A new Kickstarter project has grabbed my attention:
Experience the historic interstellar message for extraterrestrials the way it was meant to be played.
In 1977, NASA’s Voyager I and II probes were sent to explore the outer solar system1 and beyond. In fact, Voyager I holds the distinct record of being the first human-built object to enter interstellar space.
In addition to cameras and sensors, the space craft are carrying a special payload:
Mounted to each of these spacecraft is a stunning golden phonograph record, an interstellar message to introduce our civilization to extraterrestrials who might encounter the probes, perhaps billions of years from now.
The Voyager Golden Record contains the story of Earth expressed in sounds, images, and science: Earth’s greatest music from myriad cultures and eras, from Bach and Beethoven to Blind Willie Johnson and Chuck Berry, Senegalese percussion to Solomon Island panpipes. Dozens of natural sounds of our planet — birds, a train, a baby’s cry — are collaged into a lovely sound poem. There are spoken greetings in 55 human languages, and one whale language, and more than one hundred images encoded in analog that depict who, and what, we are.
The project includes LPs so the sounds etched on these records can be played for the first time outside of NASA. Pretty cool.
Chinese officials have announced that this morning’s launch of the Tiangong-2 space station was successful.
Not much is known about the station, but this article outlines what has been shared.
Emily Lakdawalla at The Planetary Society:
On August 27, Juno soared across Jupiter’s cloud tops from pole to pole, with all instruments operating. NASA posted some terrific first results from several of the instruments today. And the JunoCam team released all 28 raw images taken during the close encounter. I’ve collected all the data onto a single page for easy browsing and downloading; I’ll have more to say about that below.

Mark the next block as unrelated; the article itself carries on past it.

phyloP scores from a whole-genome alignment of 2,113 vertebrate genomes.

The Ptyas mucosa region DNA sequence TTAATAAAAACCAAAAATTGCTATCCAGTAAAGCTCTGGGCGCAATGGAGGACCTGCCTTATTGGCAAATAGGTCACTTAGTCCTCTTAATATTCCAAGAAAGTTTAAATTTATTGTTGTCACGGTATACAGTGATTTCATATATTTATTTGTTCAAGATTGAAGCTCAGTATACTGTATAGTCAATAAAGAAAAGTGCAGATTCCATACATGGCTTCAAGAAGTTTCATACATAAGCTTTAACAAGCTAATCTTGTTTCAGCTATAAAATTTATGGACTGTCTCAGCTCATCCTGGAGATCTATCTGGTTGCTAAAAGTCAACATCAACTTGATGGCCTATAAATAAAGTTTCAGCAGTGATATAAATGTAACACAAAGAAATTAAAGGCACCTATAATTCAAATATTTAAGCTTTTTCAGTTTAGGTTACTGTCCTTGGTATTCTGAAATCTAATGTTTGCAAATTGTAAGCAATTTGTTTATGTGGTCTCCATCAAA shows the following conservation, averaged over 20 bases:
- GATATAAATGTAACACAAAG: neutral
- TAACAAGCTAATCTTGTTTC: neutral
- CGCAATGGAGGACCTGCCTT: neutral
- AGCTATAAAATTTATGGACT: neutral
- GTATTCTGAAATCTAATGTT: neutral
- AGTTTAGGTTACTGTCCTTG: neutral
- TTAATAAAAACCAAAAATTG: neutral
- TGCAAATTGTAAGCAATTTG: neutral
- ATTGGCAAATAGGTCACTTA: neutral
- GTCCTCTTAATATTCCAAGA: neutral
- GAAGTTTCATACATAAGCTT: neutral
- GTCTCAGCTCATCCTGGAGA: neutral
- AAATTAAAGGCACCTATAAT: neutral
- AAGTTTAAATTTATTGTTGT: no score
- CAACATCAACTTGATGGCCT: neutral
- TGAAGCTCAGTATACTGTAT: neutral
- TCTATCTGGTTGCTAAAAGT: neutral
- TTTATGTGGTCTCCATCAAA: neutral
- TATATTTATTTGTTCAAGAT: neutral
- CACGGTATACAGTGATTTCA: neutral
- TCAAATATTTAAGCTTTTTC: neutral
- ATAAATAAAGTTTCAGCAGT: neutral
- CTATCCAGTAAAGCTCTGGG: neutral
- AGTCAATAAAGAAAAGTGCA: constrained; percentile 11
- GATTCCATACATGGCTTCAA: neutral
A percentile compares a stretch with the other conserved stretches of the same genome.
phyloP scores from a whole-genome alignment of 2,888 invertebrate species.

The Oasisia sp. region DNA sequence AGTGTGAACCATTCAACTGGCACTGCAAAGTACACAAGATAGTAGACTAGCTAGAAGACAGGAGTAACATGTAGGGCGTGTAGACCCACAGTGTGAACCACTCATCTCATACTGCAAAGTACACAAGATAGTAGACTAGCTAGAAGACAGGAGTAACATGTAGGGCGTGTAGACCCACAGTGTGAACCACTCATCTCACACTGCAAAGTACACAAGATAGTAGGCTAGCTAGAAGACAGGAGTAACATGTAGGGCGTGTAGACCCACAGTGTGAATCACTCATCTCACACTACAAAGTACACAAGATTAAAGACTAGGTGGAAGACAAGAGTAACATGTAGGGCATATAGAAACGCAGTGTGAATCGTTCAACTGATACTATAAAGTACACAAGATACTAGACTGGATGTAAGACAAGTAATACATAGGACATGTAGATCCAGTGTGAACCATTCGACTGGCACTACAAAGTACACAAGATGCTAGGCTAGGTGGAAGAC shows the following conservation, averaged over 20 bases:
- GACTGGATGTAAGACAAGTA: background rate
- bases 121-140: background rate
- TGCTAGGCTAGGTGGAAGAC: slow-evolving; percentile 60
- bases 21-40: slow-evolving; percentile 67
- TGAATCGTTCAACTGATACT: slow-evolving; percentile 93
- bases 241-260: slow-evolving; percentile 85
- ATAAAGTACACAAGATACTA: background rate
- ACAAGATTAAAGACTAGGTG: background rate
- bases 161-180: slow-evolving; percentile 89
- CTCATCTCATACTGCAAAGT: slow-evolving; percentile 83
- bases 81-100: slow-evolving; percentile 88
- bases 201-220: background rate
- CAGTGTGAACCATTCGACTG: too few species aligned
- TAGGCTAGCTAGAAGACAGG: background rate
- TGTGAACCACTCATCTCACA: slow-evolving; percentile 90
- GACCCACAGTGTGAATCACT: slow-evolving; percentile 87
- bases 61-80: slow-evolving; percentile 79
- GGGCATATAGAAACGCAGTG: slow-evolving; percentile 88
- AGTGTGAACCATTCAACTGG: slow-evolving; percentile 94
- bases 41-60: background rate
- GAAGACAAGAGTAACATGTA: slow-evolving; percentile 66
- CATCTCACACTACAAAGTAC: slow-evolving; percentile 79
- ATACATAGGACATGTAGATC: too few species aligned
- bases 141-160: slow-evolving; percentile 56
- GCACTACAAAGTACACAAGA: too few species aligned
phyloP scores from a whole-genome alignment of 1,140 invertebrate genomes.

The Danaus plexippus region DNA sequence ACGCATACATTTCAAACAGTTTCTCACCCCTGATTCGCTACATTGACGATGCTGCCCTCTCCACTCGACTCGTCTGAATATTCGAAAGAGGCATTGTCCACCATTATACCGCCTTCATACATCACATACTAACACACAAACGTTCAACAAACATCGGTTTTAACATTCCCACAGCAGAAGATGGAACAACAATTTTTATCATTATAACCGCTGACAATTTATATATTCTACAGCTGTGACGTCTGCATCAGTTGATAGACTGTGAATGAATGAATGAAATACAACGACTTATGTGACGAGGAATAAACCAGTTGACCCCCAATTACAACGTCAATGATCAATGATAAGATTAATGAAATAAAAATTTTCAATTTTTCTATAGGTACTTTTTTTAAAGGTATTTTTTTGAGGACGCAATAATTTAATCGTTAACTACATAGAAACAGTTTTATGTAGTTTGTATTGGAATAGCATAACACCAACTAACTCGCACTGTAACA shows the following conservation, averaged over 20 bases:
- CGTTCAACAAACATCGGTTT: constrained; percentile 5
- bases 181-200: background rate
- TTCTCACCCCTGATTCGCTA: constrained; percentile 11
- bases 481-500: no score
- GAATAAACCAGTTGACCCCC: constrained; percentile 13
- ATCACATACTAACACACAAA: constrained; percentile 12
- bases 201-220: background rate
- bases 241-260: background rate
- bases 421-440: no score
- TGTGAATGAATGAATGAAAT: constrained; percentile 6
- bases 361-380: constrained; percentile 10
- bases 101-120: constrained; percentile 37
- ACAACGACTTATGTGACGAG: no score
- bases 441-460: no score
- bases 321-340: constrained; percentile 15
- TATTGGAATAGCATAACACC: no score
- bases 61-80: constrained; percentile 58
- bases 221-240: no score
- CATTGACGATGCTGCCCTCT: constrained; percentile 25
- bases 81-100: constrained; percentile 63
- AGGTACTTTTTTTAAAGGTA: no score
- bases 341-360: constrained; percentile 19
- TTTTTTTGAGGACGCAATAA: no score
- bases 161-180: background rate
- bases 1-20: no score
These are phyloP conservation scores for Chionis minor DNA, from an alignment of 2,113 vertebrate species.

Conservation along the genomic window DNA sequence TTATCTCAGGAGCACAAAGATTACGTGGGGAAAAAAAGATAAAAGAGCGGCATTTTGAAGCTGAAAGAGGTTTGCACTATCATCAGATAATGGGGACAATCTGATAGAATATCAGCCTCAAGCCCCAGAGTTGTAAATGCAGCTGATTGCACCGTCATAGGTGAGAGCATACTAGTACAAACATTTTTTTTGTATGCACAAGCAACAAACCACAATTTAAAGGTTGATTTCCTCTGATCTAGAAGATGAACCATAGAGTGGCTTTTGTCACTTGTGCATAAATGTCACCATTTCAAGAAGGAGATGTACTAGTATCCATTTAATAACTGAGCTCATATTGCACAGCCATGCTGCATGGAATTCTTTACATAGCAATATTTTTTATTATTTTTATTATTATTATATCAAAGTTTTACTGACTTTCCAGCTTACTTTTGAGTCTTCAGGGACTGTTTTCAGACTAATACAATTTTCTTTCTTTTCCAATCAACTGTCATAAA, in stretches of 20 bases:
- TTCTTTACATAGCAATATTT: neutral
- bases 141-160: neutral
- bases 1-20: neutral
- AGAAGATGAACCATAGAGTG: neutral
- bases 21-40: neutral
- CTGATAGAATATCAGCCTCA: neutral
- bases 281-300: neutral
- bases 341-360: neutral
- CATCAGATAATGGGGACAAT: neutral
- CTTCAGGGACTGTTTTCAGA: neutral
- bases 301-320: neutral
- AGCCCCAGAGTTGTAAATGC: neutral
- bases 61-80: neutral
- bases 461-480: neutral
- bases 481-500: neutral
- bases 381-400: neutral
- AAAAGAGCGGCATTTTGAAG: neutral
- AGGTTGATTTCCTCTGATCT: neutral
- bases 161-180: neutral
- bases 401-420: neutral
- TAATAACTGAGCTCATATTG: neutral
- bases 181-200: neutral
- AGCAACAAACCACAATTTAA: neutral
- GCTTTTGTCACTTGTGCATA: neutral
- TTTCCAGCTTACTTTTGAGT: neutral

Her post is full of breathtaking imagery of Jupiter. There’s going to be a lot more where this came from:
News broke this morning that a Falcon 9 rocket due to launch later this weekend exploded on the launch pad at Cape Canaveral.
There are few details known at this point, but early reports say the failure occurred leading up to a static fire test, in which the rocket’s motors are fired while the vehicle is clamped down to the pad. Some tweets have indicated the explosion took place during a “catastrophic abort” of the test.
Here is SpaceX’s initial comment on the accident:
SpaceX can confirm that in preparation for today’s static fire, there was an anomaly on the pad resulting in the loss of the vehicle and its payload. Per standard procedure, the pad was clear and there were no injuries.
This is the second failure SpaceX has seen in 14 months.
The payload for this weekend’s launch was a $200 million Internet.org satellite.
Update: US Launch Report has published video of the accident.
Tony Greicius at JPL:
While results from the spacecraft’s suite of instruments will be released down the road, a handful of images from Juno’s visible light imager — JunoCam — are expected to be released the next couple of weeks. Those images will include the highest-resolution views of the Jovian atmosphere and the first glimpse of Jupiter’s north and south poles.
It’s an exciting time to be a space enthusiast.
Nola Taylor Redd at Space.com:
In 2023, a bit of the primordial solar system will return to Earth. That’s when NASA’s OSIRIS-Rex mission will return a sample of the asteroid Bennu, a carbon-rich rock hosting traces of the early solar system. While there, the mission will conduct an in-depth study of the rocky body, learning more about how sunlight can shift its position, before gathering a small sample to return to Earth.
This mission seems so much like science fiction, but it’s real, and it’s launching in just a couple of weeks.
I’m a sucker for re-issued space books,1 and this Kickstarter project looks great:
The flight plan was a minute-by-minute time line of activities for the Apollo 11 mission crew. We are reproducing this plan..perfectly.
DC Agle, writing on the JPL blog:
NASA has selected five science investigations for refinement during the next year as a first step in choosing one or two missions for flight opportunities as early as 2020. Three of those chosen have ties to NASA’s Jet Propulsion Laboratory in Pasadena, California. The submitted proposals would study Venus, near-Earth objects and a variety of asteroids.
One or two of these will be funded for future missions. I think I’m partial to the VERITAS and NEOCam missions myself.
This is an amazing video:
NOAA’s DSCOVR satellite’s EPIC camera captured its first imagery of Earth on July 6, 2015. Since then, it has delivered thousands of images of our world, including the moon’s shadow being cast on Earth during a solar eclipse.
Juno will end up much closer to the gas giant next month, but this first image sure is stunning.